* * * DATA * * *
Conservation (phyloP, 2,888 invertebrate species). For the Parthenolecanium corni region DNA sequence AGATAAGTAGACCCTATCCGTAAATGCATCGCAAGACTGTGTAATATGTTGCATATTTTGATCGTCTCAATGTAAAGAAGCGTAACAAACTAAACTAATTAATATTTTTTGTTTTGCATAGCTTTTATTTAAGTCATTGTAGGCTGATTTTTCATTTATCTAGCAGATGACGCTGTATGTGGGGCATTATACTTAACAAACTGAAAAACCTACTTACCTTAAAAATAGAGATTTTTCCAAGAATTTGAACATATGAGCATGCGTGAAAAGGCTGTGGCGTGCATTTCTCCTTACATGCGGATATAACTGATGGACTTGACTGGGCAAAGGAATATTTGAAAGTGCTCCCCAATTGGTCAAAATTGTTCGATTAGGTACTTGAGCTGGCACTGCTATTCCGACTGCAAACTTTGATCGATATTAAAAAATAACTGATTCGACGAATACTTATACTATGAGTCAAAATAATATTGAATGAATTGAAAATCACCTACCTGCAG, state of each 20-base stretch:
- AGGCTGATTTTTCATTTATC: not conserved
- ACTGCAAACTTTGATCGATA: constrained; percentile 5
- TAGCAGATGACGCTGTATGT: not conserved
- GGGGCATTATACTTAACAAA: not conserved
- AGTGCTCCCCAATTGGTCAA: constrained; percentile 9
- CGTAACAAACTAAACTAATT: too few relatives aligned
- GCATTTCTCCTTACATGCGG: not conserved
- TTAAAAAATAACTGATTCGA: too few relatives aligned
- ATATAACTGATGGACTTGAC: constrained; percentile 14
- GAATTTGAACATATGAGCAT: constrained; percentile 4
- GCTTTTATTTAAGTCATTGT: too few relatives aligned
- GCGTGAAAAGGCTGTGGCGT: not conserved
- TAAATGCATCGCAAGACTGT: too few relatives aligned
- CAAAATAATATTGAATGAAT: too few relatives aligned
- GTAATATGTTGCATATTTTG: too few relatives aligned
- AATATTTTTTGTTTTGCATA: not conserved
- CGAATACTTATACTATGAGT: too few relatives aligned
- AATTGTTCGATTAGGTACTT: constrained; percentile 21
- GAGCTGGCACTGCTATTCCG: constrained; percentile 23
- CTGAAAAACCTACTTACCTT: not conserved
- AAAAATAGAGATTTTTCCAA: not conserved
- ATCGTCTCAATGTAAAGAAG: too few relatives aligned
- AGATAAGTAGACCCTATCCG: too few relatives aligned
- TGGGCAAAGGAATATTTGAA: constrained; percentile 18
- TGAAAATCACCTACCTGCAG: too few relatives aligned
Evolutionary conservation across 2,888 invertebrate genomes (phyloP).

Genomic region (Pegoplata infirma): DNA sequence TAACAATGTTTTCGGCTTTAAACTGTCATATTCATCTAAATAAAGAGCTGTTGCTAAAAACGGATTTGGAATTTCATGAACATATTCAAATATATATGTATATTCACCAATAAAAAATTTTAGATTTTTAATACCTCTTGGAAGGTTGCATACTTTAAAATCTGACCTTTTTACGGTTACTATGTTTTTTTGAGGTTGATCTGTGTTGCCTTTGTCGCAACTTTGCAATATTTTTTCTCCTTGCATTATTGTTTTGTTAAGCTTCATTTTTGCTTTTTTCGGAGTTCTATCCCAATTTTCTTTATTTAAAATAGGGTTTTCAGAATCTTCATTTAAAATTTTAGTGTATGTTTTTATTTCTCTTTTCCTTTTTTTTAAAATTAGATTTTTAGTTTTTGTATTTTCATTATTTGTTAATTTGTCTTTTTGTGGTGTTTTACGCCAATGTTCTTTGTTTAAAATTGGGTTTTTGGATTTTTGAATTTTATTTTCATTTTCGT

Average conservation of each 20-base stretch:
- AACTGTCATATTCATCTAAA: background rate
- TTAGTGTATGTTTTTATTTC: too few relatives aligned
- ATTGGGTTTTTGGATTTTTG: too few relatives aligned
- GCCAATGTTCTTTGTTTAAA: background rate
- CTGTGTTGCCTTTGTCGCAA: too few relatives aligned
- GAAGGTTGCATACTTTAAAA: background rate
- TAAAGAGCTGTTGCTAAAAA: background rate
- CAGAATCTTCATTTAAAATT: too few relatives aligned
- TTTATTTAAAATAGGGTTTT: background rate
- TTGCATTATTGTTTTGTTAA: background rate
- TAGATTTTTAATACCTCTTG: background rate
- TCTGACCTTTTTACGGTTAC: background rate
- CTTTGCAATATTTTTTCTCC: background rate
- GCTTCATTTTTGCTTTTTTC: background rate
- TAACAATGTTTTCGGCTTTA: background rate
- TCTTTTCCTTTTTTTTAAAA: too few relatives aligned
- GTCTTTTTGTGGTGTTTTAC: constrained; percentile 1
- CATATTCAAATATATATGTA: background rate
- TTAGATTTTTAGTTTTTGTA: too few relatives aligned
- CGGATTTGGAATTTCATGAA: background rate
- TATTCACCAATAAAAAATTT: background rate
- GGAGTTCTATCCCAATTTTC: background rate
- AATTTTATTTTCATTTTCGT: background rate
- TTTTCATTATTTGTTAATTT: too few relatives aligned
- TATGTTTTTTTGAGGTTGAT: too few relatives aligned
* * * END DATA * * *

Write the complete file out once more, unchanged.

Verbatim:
Conservation (phyloP, 2,888 invertebrate species). For the Parthenolecanium corni region DNA sequence AGATAAGTAGACCCTATCCGTAAATGCATCGCAAGACTGTGTAATATGTTGCATATTTTGATCGTCTCAATGTAAAGAAGCGTAACAAACTAAACTAATTAATATTTTTTGTTTTGCATAGCTTTTATTTAAGTCATTGTAGGCTGATTTTTCATTTATCTAGCAGATGACGCTGTATGTGGGGCATTATACTTAACAAACTGAAAAACCTACTTACCTTAAAAATAGAGATTTTTCCAAGAATTTGAACATATGAGCATGCGTGAAAAGGCTGTGGCGTGCATTTCTCCTTACATGCGGATATAACTGATGGACTTGACTGGGCAAAGGAATATTTGAAAGTGCTCCCCAATTGGTCAAAATTGTTCGATTAGGTACTTGAGCTGGCACTGCTATTCCGACTGCAAACTTTGATCGATATTAAAAAATAACTGATTCGACGAATACTTATACTATGAGTCAAAATAATATTGAATGAATTGAAAATCACCTACCTGCAG, state of each 20-base stretch:
- AGGCTGATTTTTCATTTATC: not conserved
- ACTGCAAACTTTGATCGATA: constrained; percentile 5
- TAGCAGATGACGCTGTATGT: not conserved
- GGGGCATTATACTTAACAAA: not conserved
- AGTGCTCCCCAATTGGTCAA: constrained; percentile 9
- CGTAACAAACTAAACTAATT: too few relatives aligned
- GCATTTCTCCTTACATGCGG: not conserved
- TTAAAAAATAACTGATTCGA: too few relatives aligned
- ATATAACTGATGGACTTGAC: constrained; percentile 14
- GAATTTGAACATATGAGCAT: constrained; percentile 4
- GCTTTTATTTAAGTCATTGT: too few relatives aligned
- GCGTGAAAAGGCTGTGGCGT: not conserved
- TAAATGCATCGCAAGACTGT: too few relatives aligned
- CAAAATAATATTGAATGAAT: too few relatives aligned
- GTAATATGTTGCATATTTTG: too few relatives aligned
- AATATTTTTTGTTTTGCATA: not conserved
- CGAATACTTATACTATGAGT: too few relatives aligned
- AATTGTTCGATTAGGTACTT: constrained; percentile 21
- GAGCTGGCACTGCTATTCCG: constrained; percentile 23
- CTGAAAAACCTACTTACCTT: not conserved
- AAAAATAGAGATTTTTCCAA: not conserved
- ATCGTCTCAATGTAAAGAAG: too few relatives aligned
- AGATAAGTAGACCCTATCCG: too few relatives aligned
- TGGGCAAAGGAATATTTGAA: constrained; percentile 18
- TGAAAATCACCTACCTGCAG: too few relatives aligned
Evolutionary conservation across 2,888 invertebrate genomes (phyloP).

Genomic region (Pegoplata infirma): DNA sequence TAACAATGTTTTCGGCTTTAAACTGTCATATTCATCTAAATAAAGAGCTGTTGCTAAAAACGGATTTGGAATTTCATGAACATATTCAAATATATATGTATATTCACCAATAAAAAATTTTAGATTTTTAATACCTCTTGGAAGGTTGCATACTTTAAAATCTGACCTTTTTACGGTTACTATGTTTTTTTGAGGTTGATCTGTGTTGCCTTTGTCGCAACTTTGCAATATTTTTTCTCCTTGCATTATTGTTTTGTTAAGCTTCATTTTTGCTTTTTTCGGAGTTCTATCCCAATTTTCTTTATTTAAAATAGGGTTTTCAGAATCTTCATTTAAAATTTTAGTGTATGTTTTTATTTCTCTTTTCCTTTTTTTTAAAATTAGATTTTTAGTTTTTGTATTTTCATTATTTGTTAATTTGTCTTTTTGTGGTGTTTTACGCCAATGTTCTTTGTTTAAAATTGGGTTTTTGGATTTTTGAATTTTATTTTCATTTTCGT

Average conservation of each 20-base stretch:
- AACTGTCATATTCATCTAAA: background rate
- TTAGTGTATGTTTTTATTTC: too few relatives aligned
- ATTGGGTTTTTGGATTTTTG: too few relatives aligned
- GCCAATGTTCTTTGTTTAAA: background rate
- CTGTGTTGCCTTTGTCGCAA: too few relatives aligned
- GAAGGTTGCATACTTTAAAA: background rate
- TAAAGAGCTGTTGCTAAAAA: background rate
- CAGAATCTTCATTTAAAATT: too few relatives aligned
- TTTATTTAAAATAGGGTTTT: background rate
- TTGCATTATTGTTTTGTTAA: background rate
- TAGATTTTTAATACCTCTTG: background rate
- TCTGACCTTTTTACGGTTAC: background rate
- CTTTGCAATATTTTTTCTCC: background rate
- GCTTCATTTTTGCTTTTTTC: background rate
- TAACAATGTTTTCGGCTTTA: background rate
- TCTTTTCCTTTTTTTTAAAA: too few relatives aligned
- GTCTTTTTGTGGTGTTTTAC: constrained; percentile 1
- CATATTCAAATATATATGTA: background rate
- TTAGATTTTTAGTTTTTGTA: too few relatives aligned
- CGGATTTGGAATTTCATGAA: background rate
- TATTCACCAATAAAAAATTT: background rate
- GGAGTTCTATCCCAATTTTC: background rate
- AATTTTATTTTCATTTTCGT: background rate
- TTTTCATTATTTGTTAATTT: too few relatives aligned
- TATGTTTTTTTGAGGTTGAT: too few relatives aligned